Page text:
The true ‘cost’ of violence against women

The enormous ‘cost’ of violence against women living in a dozen latin American and Caribbean countries has been revealed in a report produced by the Pan American Health Organization/ World Health Organization (PAHO/WHO), in collaboration with the U. S. Centers for Diseease Control and Prevention (CDC), released earlier this month (see link below).

The immense physical, psychological and social impact of violence against women – most often perpetrated by an intimate partner or another man that they already know – has been recognised for decades.  This report is insightful as it reveals the true cost to the nations in terms of disability, disease, and death experienced by the victims; the cost for the children of victims who are themselves at increased risk of becoming victims – or worse, perpetrators ; the cost in terms of treatment for victims;  and the cost in terms of rehabilitation and punishment efforts for perpetrators. Alarmingly, the research found that between one quarter and two thirds of the victims did not report the violence, which is the crucial first step in addressing this considerable public health problem.

Dr. Mirta Roses Periago, the Director of PAHO, states “Responding to violence against women requires a multi-sectoral and coordinated effort that spans multiple disciplines, including the health sector, law enforcement, the judiciary, and social protection services, among others. The health sector’s role includes improving primary prevention of violence as well as the ability of health services to identify survivors of abuse early and provide women with compassionate and appropriate care. The health sector must also contribute to improving the evidence base regarding the nature of violence against women, including the magnitude, consequences, and risk and protective factors.”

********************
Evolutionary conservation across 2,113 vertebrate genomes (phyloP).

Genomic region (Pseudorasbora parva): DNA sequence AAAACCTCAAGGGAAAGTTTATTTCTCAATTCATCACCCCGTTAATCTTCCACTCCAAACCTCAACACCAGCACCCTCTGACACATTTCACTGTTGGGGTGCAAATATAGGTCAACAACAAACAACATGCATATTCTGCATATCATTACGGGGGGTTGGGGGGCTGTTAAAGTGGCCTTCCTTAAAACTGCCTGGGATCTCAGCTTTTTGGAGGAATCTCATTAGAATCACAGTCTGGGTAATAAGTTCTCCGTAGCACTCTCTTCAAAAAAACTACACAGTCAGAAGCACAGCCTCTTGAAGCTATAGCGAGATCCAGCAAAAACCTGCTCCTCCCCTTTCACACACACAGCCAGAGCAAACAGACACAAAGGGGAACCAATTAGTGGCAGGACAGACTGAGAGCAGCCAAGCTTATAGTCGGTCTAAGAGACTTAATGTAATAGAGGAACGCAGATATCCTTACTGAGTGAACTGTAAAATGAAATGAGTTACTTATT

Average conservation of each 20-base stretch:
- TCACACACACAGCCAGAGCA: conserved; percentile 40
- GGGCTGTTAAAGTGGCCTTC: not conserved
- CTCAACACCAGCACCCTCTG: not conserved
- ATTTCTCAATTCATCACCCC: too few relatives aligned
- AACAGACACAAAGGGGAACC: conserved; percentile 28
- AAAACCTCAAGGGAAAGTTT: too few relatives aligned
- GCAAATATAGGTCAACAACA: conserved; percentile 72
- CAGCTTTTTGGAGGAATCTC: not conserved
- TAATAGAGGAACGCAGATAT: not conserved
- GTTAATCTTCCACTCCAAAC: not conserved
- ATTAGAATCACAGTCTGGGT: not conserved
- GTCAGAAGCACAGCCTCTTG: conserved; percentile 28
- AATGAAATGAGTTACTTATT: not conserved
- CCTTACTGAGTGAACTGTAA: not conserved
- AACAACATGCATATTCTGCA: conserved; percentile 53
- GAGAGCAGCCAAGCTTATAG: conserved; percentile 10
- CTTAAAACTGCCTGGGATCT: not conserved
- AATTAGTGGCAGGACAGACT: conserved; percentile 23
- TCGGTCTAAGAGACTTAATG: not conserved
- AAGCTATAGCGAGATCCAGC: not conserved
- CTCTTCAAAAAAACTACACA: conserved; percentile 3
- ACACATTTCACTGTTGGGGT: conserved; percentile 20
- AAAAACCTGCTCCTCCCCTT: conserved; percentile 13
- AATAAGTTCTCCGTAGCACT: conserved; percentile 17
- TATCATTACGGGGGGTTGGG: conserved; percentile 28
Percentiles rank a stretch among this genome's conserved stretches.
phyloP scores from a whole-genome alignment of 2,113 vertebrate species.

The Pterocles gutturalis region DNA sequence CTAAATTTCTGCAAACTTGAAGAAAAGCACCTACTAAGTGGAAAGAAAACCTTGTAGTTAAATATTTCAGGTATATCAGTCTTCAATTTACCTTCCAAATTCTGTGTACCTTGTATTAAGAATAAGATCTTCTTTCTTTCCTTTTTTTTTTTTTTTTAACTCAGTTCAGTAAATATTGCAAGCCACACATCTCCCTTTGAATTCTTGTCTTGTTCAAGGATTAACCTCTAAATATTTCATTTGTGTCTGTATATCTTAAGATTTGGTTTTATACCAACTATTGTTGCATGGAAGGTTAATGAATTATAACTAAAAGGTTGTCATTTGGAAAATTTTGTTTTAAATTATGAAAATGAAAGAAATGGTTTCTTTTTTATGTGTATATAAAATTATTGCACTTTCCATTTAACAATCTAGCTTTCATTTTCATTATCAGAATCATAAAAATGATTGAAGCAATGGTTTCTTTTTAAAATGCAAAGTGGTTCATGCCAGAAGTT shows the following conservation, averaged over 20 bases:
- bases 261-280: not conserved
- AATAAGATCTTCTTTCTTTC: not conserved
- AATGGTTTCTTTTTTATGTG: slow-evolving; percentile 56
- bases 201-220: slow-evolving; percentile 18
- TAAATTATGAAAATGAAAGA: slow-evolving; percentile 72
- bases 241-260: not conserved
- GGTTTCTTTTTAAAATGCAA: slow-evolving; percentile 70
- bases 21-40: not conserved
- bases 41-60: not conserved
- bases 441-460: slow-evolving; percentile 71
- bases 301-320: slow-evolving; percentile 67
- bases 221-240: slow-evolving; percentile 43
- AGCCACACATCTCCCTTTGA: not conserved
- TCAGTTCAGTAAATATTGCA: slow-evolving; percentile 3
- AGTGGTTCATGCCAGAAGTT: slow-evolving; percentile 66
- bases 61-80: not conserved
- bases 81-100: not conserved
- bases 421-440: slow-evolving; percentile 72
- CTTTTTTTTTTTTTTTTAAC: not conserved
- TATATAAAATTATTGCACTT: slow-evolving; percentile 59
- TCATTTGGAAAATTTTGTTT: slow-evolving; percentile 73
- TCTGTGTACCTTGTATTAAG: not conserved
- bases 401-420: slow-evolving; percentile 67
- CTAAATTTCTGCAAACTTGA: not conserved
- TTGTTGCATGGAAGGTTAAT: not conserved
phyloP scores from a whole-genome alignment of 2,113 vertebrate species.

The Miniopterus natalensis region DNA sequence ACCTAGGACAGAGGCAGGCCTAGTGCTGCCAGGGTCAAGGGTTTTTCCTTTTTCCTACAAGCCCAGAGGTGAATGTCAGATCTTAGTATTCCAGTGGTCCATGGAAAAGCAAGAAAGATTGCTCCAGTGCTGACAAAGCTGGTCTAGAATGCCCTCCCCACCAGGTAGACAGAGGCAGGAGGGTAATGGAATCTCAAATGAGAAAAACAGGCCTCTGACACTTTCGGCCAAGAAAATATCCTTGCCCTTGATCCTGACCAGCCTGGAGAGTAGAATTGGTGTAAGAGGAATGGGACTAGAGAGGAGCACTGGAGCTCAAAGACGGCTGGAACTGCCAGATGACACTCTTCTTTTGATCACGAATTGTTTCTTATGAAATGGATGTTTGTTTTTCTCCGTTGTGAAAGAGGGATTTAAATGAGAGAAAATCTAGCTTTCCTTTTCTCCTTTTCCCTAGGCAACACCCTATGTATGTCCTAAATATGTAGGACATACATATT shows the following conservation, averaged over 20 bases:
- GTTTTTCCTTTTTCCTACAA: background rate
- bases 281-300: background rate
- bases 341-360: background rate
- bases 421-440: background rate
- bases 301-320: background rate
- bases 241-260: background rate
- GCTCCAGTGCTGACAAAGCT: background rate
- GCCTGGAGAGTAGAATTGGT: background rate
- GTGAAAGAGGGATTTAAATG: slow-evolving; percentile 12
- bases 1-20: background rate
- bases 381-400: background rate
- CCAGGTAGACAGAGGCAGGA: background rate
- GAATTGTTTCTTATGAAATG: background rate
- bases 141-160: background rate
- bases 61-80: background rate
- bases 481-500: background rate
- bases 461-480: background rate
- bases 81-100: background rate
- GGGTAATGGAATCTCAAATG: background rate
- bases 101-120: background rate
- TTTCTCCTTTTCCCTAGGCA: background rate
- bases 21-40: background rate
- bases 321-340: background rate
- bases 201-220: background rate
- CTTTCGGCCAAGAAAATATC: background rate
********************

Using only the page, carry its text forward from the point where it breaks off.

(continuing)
Violence Against Women in Latin America and the Caribbean: A comparative analysis of population-based data from 12 countries:

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